Monday, May 26, 2014

Bette Davis Month Bonus: 'Kid Galahad' (1937)

There's an impressive grittiness to the early scenes of Kid Galahad, essentially ending once the title character gets introduced. Before that, director Michael Curtiz offers a tour through the seedy underbelly of the boxing world, with Edward G. Robinson as a sleazy manager and Bette Davis as his girlfriend and right-hand woman. They may be unscrupulous, but they're not as bad as the crime boss played by Humphrey Bogart, who's always undermining their efforts to groom a new champ. After their latest prospect goes down in flames, they retire to a hotel suite for an epic blowout before finding a new fighter to groom, and Curtiz shoots the debauched party in a series of long tracking shots that are almost Altman-esque in their use of overlapping characters and dialogue.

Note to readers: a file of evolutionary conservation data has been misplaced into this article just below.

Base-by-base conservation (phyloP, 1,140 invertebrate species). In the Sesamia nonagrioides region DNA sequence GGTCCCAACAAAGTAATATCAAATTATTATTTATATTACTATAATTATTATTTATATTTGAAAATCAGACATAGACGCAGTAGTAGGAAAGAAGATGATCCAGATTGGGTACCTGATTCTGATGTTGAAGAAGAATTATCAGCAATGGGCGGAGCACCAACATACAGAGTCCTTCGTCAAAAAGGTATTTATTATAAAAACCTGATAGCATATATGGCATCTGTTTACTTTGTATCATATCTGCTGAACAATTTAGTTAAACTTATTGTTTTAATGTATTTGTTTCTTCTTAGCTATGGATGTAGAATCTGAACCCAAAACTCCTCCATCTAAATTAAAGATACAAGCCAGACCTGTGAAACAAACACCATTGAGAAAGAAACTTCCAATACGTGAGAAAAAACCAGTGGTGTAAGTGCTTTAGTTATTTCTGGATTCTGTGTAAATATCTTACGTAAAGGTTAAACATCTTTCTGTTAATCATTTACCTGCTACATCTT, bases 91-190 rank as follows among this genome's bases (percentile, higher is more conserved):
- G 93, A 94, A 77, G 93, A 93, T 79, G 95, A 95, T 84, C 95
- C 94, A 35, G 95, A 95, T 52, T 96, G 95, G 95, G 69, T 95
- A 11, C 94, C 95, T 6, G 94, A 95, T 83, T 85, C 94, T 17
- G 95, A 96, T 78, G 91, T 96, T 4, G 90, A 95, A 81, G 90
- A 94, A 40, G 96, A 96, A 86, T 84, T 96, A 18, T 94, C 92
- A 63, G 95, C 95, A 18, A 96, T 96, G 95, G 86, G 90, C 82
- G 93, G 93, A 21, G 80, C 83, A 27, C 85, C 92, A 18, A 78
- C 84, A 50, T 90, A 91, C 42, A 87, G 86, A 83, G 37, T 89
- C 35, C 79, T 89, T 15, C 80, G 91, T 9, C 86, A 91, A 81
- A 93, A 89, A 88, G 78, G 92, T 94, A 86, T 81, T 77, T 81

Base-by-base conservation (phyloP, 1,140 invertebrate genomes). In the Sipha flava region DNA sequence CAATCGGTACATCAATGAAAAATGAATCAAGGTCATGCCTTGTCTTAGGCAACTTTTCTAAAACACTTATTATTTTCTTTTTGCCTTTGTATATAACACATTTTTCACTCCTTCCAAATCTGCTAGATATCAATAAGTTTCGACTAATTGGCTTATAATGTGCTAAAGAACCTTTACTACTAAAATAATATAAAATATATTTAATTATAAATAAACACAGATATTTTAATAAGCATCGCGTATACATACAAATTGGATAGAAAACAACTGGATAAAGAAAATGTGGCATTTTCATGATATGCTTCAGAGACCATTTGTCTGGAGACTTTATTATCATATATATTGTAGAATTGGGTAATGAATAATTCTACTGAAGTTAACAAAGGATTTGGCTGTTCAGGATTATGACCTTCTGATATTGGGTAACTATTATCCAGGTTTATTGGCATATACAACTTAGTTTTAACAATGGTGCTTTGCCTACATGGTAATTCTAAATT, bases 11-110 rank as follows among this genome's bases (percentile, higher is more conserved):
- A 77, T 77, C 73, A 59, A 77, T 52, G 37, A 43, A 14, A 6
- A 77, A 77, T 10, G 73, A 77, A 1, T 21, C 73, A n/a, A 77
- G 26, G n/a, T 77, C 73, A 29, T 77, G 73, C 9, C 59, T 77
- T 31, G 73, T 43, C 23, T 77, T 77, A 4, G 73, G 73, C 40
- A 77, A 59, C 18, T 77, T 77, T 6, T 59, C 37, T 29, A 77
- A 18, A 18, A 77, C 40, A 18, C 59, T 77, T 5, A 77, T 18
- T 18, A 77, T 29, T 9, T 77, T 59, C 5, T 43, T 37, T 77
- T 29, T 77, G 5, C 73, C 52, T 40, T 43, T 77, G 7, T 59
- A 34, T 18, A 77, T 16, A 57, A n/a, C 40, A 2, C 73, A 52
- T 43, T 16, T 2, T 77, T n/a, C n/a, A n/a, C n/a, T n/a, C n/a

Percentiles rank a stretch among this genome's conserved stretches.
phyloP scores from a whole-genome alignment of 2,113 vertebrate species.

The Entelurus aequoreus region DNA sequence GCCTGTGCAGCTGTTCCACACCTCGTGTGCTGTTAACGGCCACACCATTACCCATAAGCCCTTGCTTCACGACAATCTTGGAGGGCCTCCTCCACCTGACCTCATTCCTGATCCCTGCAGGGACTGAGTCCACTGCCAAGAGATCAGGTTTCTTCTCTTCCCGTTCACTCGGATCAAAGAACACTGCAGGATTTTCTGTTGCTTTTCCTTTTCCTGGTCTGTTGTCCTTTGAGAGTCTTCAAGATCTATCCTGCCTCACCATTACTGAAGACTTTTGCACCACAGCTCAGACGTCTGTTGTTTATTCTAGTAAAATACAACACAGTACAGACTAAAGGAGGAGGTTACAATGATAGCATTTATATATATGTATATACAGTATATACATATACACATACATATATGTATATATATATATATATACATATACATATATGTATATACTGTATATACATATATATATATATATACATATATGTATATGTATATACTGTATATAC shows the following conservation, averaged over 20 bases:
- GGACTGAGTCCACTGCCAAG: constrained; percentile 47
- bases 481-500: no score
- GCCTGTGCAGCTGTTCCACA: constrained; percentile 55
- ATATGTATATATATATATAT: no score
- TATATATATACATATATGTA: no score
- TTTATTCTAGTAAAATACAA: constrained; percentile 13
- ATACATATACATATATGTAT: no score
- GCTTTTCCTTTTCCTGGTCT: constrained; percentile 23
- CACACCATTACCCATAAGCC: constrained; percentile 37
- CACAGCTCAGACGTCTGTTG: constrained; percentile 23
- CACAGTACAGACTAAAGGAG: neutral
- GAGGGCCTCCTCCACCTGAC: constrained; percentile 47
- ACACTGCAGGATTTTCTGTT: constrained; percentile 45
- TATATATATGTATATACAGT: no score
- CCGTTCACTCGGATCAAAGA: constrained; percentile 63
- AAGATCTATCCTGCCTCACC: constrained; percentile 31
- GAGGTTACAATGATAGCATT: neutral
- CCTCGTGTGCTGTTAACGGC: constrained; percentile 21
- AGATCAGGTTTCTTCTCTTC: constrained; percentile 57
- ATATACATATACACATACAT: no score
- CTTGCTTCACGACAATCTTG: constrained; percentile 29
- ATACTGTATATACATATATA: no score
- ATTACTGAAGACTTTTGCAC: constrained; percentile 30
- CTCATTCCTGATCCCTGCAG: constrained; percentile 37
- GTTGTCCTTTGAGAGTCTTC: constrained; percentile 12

Unfortunately that party marks the introduction of upstanding farm boy Ward Guisenberry (Wayne Morris), a bellboy with natural boxing talent whom Robinson's Nick Donati decides to take under his wing. After Davis' Louise "Fluff" Phillips dubs him Kid Galahad, he's on his way to becoming a champ, but he's so wholesome and honest that he's completely immune to all the nasty dealings going on around him. Morris gives a bland, one-dimensional performance, which is especially disappointing to watch opposite Davis as the angst-ridden Fluff, who's loyal to Nick but longs for a calmer, more traditional life. She watches while Ward falls in love with Nick's fresh-faced sister, completely ignoring the experienced woman silently pining for him.

The problem is that Ward doesn't seem like he's worth pining for, and the drama surrounding the rivalry between Nick and Bogart's Turkey Morgan is as underwhelming as the love story between Ward and Nick's sister. Davis adds some dimension to her character (far more depth than you'd expect from someone named Fluff), but the movie itself is as insubstantial as Morris' performance. It was remade in 1962 starring Elvis Presley, who can at least add some singing to his bland, one-dimensional acting.

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